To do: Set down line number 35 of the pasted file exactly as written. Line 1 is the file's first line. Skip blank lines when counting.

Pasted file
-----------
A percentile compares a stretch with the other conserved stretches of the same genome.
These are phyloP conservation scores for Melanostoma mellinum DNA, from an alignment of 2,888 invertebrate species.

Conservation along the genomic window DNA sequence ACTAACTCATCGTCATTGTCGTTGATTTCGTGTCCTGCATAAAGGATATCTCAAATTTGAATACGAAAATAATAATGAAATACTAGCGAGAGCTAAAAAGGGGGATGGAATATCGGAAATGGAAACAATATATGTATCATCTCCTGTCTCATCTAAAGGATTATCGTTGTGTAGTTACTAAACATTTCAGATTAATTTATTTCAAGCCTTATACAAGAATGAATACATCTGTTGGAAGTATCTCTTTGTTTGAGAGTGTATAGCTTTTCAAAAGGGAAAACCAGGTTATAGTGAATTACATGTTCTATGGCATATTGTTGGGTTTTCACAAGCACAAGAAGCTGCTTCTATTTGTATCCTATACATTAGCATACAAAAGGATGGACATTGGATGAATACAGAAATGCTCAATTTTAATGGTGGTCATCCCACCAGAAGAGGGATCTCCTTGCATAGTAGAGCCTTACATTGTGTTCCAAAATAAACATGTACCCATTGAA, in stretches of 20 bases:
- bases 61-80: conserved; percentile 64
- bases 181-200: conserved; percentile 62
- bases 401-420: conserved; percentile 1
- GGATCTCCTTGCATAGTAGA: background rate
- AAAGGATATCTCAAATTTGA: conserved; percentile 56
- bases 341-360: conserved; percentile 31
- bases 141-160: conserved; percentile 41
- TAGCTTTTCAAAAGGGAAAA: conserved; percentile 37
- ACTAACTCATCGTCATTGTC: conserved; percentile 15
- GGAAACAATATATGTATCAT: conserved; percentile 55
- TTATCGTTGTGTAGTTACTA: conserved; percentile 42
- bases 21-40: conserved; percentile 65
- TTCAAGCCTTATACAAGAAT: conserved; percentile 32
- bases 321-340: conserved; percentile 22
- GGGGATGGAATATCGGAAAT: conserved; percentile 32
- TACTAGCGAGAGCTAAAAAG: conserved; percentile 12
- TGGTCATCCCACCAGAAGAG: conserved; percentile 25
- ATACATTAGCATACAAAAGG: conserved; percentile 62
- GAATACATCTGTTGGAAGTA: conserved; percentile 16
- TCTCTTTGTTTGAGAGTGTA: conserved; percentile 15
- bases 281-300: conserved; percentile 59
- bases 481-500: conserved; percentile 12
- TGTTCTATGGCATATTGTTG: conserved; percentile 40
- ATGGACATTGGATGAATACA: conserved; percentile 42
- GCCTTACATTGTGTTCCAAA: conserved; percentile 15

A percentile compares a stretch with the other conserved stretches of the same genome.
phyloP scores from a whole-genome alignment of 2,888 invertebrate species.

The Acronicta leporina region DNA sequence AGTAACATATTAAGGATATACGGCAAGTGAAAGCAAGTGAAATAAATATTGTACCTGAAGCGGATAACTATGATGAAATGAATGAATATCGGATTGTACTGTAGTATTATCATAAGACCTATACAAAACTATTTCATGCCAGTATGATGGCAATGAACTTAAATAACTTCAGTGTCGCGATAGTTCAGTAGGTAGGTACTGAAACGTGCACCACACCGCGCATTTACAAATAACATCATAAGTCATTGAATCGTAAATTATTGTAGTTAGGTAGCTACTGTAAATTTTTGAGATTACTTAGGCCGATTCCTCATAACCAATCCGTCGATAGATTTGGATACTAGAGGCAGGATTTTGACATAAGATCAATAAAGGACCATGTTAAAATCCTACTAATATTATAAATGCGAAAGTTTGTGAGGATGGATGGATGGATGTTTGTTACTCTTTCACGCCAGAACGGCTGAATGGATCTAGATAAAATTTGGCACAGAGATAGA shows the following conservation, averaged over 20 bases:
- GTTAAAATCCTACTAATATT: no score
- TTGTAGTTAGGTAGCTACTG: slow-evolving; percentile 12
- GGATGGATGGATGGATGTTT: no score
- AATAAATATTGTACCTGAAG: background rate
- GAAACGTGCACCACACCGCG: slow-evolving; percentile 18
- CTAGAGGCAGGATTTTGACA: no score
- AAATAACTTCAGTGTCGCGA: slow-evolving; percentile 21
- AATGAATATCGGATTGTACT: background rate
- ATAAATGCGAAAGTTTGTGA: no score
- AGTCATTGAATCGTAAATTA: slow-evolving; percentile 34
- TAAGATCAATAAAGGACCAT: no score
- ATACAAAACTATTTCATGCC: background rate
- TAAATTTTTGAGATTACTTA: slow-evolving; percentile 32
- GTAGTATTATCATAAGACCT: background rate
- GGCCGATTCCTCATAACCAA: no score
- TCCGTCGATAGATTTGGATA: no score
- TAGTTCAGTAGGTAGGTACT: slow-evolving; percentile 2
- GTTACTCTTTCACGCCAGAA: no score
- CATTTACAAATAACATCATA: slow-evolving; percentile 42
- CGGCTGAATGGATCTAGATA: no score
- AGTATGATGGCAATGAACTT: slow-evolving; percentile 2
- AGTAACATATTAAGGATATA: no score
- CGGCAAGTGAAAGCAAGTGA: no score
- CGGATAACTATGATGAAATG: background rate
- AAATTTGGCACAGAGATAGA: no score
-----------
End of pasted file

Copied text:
- AATAAATATTGTACCTGAAG: background rate